SEVERE WX : Dense Fog Advisory View Alerts

When it's this cold, Chicago sets its train tracks on fire

Article Image

Chicago residents are a hearty bunch. They know how to keep things moving when the weather turns cold.But what about when it's this cold? Lik...

Posted: Jan 30, 2019 2:21 PM

Chicago residents are a hearty bunch. They know how to keep things moving when the weather turns cold.

But what about when it's this cold? Like wind-chill-of-50-below-zero cold? Getting around is lot tougher. When that happens, the folks who keep the commuter trains running in the Windy City employ a hot idea: They set the train tracks on fire.

Flames were seen sprouting from the tracks of Chicago's Metra commuter rail system on Tuesday.

Metra isn't literally setting the tracks ablaze, spokesman Michael Gillis told CNN. The flames actually come from gas-fed heaters that run alongside the rails and keep them warm. Metra also uses a tubular heating system and hot air blowers to heat up cold track.

"Anytime it's below freezing were using these," said Gillis, who said other rail systems in North America use similar systems.

Why? Tracks are affected by extreme cold in two ways.

In some cases the tracks experience what's called "pull-aparts." This kind of rail defect occurs when two rails separate at their connection. The extreme cold shrinks the metal and the rails literally pull apart from each other, Metra said in a recent Instagram post. Heating the tracks with fire expands the metal until the two rails can be put back together again.

Railroad switch points can also become clogged with ice and snow in subzero conditions, so the heating system is used to unclog them. Maintenance crews light the heaters by hand and can control the flow of the gas, Metra said. The crew members, working 12-hour shifts, remain in the area when the heating systems are being used so they can monitor the flames.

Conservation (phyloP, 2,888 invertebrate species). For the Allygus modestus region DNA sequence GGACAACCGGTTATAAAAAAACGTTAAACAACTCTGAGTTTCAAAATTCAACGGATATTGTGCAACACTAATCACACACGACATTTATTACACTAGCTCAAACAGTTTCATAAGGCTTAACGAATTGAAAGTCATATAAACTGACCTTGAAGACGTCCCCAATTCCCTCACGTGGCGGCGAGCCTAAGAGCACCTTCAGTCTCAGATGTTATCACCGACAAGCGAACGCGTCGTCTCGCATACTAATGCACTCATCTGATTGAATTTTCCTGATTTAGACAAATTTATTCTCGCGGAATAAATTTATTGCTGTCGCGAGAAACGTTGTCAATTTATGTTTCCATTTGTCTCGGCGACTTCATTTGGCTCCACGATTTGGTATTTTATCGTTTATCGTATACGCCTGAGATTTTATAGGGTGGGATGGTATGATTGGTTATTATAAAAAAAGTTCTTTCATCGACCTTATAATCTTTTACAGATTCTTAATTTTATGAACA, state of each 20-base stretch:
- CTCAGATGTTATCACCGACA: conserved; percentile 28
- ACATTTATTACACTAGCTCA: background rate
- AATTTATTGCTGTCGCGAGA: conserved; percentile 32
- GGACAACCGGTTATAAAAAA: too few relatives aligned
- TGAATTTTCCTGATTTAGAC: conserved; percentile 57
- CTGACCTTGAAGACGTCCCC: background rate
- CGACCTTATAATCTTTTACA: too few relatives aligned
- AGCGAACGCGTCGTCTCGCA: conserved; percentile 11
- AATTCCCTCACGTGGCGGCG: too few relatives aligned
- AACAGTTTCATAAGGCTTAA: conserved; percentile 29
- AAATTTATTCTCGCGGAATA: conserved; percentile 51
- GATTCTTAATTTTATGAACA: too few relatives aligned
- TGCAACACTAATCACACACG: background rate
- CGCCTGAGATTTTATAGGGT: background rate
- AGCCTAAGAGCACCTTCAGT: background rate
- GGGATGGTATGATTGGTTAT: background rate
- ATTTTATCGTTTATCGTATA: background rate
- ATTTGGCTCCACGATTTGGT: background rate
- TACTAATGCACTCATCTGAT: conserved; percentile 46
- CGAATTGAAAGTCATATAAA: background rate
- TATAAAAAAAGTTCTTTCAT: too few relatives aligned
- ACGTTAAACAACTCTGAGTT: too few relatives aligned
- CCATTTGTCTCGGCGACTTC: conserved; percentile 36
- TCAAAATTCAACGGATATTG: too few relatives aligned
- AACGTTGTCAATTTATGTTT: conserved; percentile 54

A few railroad ties are sometimes damaged by the heat, but this method is a lot safer than the one the rail system used to employ to thaw frozen tracks. Crews previously used pots filled with kerosene, stuck them in spaces between the track ties and lit them by hand.

"We all used to carry this stuff. I called it skunk oil," John Meyer, Metra's director of engineering, said on the rail system's website. "We poured it in a 2-gallon can, poured it out, and threw a match in it, and it'd start a fire along all the rails. We're talking in the mid-'70s. Nowadays you'd get in big trouble doing that."

Metra says it's safe to run the trains over the flames because the diesel fuel in the trains "combusts only with pressure and heat, not open flames."

Article Comments

Medford
Overcast
39° wxIcon
Hi: 54° Lo: 33°
Feels Like: 39°
Brookings
Clear
44° wxIcon
Hi: 55° Lo: 42°
Feels Like: 44°
Crater Lake
Overcast
28° wxIcon
Hi: 41° Lo: 26°
Feels Like: 28°
Grants Pass
Overcast
43° wxIcon
Hi: 56° Lo: 39°
Feels Like: 43°
Klamath Falls
Overcast
28° wxIcon
Hi: 43° Lo: 23°
Feels Like: 28°
Foggy Monday Morning
KDRV Radar
KDRV Fire Danger
KDRV Weather Cam

Community Events

Latest Video

Image

Sunday, December 8th Evening Weather

Image

Mt. Ashland opens 6 days early

Image

Saturday, December 7 night weather

Image

Saturday, December 7 morning weather

Image

Medford native Brady Breeze shines in Oregon's Pac-12 Championship victory

Image

35th annual Klamath Falls Snowflake Festival

Image

Daily J! - Patron Saints

Image

Friday, December 6th Evening Weather

Image

High winds make driving semi-trucks dangerous

Image

Friday, December 6 afternoon weather